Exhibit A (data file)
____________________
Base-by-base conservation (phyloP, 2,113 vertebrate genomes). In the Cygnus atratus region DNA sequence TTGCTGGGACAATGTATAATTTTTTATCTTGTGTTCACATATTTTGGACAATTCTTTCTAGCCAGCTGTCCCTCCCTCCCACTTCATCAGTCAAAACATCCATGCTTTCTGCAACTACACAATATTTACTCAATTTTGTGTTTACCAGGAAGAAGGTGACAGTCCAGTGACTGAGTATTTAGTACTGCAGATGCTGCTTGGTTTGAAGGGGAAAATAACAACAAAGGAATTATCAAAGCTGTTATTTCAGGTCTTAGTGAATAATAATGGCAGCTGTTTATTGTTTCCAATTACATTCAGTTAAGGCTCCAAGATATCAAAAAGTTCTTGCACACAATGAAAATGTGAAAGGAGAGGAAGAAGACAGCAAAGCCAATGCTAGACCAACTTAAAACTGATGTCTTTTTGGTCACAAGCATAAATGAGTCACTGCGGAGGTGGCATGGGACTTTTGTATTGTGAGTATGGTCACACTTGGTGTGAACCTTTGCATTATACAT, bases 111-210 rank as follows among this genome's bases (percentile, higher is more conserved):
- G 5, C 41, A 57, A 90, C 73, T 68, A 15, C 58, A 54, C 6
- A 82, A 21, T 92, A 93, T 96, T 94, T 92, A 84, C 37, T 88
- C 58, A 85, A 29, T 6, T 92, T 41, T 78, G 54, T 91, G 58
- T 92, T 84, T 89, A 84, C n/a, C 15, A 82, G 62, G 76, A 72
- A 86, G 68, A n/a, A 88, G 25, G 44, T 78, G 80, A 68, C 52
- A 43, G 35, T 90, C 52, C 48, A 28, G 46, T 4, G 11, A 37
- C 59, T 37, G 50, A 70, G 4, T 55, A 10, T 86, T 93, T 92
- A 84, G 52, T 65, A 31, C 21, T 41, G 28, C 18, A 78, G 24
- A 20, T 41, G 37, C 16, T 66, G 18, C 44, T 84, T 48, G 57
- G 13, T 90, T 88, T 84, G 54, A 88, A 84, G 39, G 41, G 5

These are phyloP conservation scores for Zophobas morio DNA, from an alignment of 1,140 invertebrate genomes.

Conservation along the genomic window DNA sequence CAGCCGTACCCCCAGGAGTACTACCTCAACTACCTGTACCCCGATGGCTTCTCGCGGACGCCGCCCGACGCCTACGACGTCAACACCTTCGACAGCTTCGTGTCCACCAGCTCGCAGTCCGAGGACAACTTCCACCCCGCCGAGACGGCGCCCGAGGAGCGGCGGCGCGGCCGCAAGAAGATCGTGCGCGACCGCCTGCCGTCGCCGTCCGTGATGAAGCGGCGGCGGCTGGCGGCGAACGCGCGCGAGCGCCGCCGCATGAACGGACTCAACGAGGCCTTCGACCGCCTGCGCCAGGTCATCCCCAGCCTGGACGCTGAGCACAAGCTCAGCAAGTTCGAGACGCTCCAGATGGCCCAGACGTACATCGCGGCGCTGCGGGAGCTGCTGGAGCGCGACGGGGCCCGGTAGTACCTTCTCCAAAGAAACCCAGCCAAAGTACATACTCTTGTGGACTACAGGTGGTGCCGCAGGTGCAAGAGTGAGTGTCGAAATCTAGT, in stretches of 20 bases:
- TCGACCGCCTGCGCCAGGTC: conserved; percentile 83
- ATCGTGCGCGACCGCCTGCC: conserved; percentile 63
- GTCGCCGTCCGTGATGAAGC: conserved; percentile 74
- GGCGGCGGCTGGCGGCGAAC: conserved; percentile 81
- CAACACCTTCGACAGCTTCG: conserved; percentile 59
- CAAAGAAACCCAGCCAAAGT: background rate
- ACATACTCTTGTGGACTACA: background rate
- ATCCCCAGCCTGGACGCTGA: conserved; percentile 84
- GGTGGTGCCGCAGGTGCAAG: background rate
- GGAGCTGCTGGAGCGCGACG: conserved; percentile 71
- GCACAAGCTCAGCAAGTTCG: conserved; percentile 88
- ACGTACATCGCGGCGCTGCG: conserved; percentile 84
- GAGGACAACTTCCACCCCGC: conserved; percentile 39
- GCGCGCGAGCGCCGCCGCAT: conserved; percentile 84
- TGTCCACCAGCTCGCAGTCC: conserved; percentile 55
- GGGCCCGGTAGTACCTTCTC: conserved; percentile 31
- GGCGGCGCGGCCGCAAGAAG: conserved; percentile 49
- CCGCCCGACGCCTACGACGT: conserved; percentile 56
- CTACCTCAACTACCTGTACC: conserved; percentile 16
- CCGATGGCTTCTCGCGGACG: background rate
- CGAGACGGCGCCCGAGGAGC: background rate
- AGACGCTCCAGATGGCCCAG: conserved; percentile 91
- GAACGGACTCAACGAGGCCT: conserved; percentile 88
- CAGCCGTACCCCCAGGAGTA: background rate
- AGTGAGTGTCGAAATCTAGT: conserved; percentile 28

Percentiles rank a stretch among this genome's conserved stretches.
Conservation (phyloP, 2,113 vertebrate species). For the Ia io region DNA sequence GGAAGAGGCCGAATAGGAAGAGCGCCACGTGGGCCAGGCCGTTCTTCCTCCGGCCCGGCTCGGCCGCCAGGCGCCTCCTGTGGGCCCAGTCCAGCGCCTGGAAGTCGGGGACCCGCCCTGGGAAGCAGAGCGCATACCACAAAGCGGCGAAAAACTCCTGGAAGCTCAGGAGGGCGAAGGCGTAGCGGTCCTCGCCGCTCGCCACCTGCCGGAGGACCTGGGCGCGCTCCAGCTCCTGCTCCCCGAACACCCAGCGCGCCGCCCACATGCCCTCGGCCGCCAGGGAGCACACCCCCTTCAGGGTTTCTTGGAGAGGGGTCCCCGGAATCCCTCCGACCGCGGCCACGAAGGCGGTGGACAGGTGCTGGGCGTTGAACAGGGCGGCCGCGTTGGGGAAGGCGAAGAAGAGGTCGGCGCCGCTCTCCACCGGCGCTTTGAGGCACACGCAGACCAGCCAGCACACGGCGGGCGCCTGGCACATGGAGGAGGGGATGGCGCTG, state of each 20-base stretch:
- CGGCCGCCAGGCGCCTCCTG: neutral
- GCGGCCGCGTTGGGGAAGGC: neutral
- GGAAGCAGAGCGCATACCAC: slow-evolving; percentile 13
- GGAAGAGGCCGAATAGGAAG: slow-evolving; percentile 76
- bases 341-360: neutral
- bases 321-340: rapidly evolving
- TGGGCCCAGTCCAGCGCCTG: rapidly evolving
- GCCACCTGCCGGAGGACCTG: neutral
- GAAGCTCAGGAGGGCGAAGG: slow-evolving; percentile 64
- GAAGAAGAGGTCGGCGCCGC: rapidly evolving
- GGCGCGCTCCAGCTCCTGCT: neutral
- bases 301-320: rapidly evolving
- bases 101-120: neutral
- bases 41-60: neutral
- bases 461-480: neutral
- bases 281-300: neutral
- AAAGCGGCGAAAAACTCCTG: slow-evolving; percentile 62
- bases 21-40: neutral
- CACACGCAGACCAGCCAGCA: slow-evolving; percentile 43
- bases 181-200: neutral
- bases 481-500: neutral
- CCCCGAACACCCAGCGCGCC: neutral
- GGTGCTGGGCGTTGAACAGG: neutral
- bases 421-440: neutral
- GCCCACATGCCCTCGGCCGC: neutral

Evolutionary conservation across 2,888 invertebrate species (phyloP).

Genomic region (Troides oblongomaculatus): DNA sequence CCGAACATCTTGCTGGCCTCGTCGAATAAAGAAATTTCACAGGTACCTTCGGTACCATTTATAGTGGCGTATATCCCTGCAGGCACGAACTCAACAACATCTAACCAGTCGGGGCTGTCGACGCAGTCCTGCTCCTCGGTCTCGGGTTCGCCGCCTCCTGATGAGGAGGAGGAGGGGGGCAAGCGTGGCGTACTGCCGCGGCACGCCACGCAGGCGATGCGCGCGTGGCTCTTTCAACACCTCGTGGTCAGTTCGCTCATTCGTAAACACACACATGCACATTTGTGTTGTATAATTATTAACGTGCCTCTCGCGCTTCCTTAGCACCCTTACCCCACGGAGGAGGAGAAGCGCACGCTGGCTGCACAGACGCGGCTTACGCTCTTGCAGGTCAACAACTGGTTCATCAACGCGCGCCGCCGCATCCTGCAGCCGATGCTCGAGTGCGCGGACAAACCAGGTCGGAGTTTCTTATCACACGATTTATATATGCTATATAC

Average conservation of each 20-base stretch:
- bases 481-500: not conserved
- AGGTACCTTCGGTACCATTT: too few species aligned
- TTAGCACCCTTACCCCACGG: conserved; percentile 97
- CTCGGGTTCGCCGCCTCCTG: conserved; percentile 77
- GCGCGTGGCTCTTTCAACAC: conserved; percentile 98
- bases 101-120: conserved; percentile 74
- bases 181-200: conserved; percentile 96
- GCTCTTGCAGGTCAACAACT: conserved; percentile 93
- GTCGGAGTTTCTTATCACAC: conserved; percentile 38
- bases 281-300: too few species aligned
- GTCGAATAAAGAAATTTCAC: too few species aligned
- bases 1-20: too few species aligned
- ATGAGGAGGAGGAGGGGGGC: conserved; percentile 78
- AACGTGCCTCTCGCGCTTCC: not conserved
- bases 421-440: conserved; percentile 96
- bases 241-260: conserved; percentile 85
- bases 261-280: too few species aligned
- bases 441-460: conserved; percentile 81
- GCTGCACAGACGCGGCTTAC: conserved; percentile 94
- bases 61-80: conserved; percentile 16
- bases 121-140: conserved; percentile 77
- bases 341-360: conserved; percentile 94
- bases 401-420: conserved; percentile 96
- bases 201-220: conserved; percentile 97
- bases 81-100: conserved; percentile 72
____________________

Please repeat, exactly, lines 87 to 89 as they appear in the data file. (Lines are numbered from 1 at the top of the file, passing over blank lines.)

- GCTGCACAGACGCGGCTTAC: conserved; percentile 94
- bases 61-80: conserved; percentile 16
- bases 121-140: conserved; percentile 77